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Nha Trang, Vietnam

Reid A.,University of Western Australia | Callan A.,Edith Cowan University | Stasinska A.,University of Western Australia | Heyworth J.,University of Western Australia | And 3 more authors.
Science of the Total Environment | Year: 2013

Background: Organochlorine pesticides (OCPs) persist over long periods of time. Little is known about levels of OCPs in the plasma of non smoking pregnant women in Western Australia. The aim of this study was to (1) determine exposure concentrations in a sample of pregnant women in Western Australia; (2) to determine the significant environmental, lifestyle and activity contributors to maternal exposure concentrations of OCPs and (3) to compare the measured maternal exposure concentrations with those measured in other countries. Methods: In a cross-sectional survey, 167 pregnant women located in rural and urban Western Australia provided plasma and answered questionnaires seeking information on lifestyle, demographics and the determinants of exposure to OCPs. Results: Of the 10 OCPs examined only HCB, β-HCH and p,p'DDE had concentrations above the limit of detection for more than 50% of samples. The mean level of HCB was 0.08. μg/L (range 0.005-2.0. μg/L), β-HCH 0.18. μg/L (range 0.04-3.16. μg/L) and p,p'DDE 1.05. μg/L, (range 0.03-17.04. μg/L). HCB concentrations were higher in women who ate seafood during pregnancy and who were older and lower among those with a history of breastfeeding. Concentrations of β-HCH were higher among women with a household income. <. $ 80,000 and lower among those with a history of breastfeeding. Concentrations of p,p'DDE were higher among women who lived within 1. km of industry and lower among those with a history of breastfeeding. Conclusions: Concentrations of pesticides were low in Western Australian mothers compared with international studies. © 2013 Elsevier B.V.. Source

Nmor J.C.,Nagasaki University | Nmor J.C.,Delta State University, Abraka | Thanh H.T.,Nha Trang Pasteur Institute | Goto K.,Nagasaki University
International Journal of Biological Sciences | Year: 2011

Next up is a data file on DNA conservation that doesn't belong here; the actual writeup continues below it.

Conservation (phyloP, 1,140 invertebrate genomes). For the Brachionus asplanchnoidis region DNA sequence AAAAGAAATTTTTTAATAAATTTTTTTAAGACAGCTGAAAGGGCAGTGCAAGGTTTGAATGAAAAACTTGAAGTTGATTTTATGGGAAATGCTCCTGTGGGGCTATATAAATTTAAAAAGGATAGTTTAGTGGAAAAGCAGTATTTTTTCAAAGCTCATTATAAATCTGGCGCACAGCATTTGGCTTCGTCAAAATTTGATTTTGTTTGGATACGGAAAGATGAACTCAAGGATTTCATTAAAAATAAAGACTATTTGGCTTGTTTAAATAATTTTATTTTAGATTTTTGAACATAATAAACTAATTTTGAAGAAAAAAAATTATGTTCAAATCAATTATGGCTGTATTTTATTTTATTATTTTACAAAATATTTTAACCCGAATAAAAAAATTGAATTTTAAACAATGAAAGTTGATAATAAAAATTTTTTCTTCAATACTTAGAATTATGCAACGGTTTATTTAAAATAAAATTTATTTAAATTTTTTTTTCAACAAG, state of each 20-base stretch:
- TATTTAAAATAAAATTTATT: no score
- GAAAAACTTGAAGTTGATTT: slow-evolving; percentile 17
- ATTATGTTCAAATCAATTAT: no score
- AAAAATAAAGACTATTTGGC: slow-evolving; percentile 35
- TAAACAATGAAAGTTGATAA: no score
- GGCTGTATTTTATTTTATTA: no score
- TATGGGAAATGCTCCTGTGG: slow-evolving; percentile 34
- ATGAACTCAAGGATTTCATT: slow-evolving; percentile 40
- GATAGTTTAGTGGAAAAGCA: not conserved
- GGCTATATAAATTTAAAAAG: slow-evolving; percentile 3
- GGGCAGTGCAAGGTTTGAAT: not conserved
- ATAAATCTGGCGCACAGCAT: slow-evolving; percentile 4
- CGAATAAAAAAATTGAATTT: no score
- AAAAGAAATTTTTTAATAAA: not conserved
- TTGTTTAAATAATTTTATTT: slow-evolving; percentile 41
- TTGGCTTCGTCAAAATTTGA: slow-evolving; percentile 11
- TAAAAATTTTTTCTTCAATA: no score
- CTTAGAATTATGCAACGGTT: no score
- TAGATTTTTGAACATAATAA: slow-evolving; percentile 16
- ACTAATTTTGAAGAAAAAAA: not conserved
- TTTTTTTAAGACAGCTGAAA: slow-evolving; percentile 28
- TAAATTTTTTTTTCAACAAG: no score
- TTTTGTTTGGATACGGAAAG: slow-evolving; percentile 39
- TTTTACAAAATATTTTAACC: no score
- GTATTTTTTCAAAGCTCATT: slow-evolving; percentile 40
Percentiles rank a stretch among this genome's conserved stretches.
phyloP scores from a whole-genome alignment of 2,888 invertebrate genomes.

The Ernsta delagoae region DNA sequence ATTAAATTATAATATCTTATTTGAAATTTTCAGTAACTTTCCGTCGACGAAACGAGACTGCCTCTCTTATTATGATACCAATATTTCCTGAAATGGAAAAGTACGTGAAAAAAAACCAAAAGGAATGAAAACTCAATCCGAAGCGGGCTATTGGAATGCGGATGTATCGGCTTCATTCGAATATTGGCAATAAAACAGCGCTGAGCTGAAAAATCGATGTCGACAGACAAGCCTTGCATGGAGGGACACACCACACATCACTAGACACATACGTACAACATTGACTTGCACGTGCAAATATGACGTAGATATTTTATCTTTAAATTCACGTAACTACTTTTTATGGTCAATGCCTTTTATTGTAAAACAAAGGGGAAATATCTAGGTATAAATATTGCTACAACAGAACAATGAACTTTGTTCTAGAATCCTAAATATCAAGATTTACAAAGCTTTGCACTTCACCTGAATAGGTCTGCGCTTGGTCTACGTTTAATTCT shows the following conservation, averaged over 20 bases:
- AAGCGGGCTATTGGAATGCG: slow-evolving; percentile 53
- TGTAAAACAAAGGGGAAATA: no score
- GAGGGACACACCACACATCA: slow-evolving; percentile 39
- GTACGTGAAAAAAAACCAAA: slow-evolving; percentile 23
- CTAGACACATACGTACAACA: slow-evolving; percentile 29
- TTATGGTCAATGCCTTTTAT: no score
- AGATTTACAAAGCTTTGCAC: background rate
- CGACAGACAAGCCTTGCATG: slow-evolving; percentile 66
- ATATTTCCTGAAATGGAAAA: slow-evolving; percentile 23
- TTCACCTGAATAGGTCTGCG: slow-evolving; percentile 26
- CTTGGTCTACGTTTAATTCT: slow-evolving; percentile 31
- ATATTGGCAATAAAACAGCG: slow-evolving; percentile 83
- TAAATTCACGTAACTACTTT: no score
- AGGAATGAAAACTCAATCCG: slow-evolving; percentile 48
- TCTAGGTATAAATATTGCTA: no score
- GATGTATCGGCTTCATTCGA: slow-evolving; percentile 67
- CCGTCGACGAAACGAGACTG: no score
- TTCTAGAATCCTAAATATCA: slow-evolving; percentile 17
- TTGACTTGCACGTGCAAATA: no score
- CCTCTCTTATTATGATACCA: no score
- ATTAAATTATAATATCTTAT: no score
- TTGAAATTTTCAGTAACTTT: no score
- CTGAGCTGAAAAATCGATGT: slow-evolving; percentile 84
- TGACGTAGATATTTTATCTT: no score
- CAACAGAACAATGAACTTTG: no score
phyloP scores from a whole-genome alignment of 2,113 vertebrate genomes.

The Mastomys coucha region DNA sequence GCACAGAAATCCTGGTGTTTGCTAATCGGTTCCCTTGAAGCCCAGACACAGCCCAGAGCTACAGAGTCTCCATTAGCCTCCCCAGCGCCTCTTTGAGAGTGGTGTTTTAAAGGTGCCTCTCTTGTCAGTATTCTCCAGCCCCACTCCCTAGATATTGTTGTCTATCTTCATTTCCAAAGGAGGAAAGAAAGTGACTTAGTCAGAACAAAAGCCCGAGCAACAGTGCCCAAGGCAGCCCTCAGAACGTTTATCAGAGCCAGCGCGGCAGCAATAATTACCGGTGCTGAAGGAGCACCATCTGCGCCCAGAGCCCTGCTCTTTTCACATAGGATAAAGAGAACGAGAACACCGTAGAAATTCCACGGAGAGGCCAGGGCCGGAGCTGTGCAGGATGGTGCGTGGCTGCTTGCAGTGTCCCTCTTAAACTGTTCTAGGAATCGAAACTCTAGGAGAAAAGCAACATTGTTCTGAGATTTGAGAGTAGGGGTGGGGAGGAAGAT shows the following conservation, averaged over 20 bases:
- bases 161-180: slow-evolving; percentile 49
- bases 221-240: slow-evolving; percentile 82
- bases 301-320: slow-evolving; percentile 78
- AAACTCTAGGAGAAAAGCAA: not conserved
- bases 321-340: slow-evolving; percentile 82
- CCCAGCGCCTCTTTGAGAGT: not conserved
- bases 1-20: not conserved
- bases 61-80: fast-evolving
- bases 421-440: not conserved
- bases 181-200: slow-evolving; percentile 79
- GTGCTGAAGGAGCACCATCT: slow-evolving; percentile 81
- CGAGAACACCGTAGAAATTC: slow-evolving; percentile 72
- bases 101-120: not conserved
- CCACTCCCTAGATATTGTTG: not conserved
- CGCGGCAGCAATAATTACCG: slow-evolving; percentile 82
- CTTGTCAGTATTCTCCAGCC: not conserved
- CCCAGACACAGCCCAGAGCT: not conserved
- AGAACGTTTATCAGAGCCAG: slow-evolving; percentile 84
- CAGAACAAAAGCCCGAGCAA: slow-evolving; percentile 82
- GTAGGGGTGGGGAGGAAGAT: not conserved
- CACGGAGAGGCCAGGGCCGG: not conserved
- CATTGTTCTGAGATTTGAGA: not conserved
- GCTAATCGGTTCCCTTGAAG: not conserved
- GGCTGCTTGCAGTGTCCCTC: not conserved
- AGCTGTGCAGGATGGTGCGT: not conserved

Background: Measles remains a serious vaccine preventable cause of mortality in developing nations. Vietnam is aiming to achieve the level of immunity required to eliminate measles by maintaining a high coverage of routine first vaccinations in infants, routine second vaccinations at school entry and supplementary local campaigns in high-risk areas. Regular outbreaks of measles are reported, during 2005-2009. Methods: National measles case-based surveillance data collected during 2005-June 2009 was analyzed to assess the epidemiological trend and risk factors associated with measles outbreak in Vietnam. Results: Of the 36,282 measles suspected cases reported nationwide, only 7,086 cases were confirmed through laboratory examination. Although cyclical outbreaks occurred between 2005 and 2009, there was no definite trend in measles outbreaks during these periods. Overall, 2438 of measles confirmed cases were among children ≤5 years and 3068 cases were among people ≥16 years. The distribution with respect to gender skewed towards male (3667 cases) significant difference was not observed (P= 0.1693). Unsurprisingly, 4493 of the con-firmed cases had no history of vaccination (X 2 <0.01). The northern and highland regions were identified as the main endemic foci and the spatial distribution changed with time. The occurrence of cases, in a considerable proportion of vaccinated population, is not only a reflection of the high vaccination coverage in Vietnam but also portrays a possibility of less than 100% vaccine efficacy. More so, in order to prevent measles in adults, high-risk groups must be identified and catch-up for selected groups selected. Conclusions: This study therefore reinforces the need for continued improvement of surveillance system and to probe into the possible role of changes in age-distribution of cases if the effective control of measles is to be achieved. © Ivyspring International Publisher. Source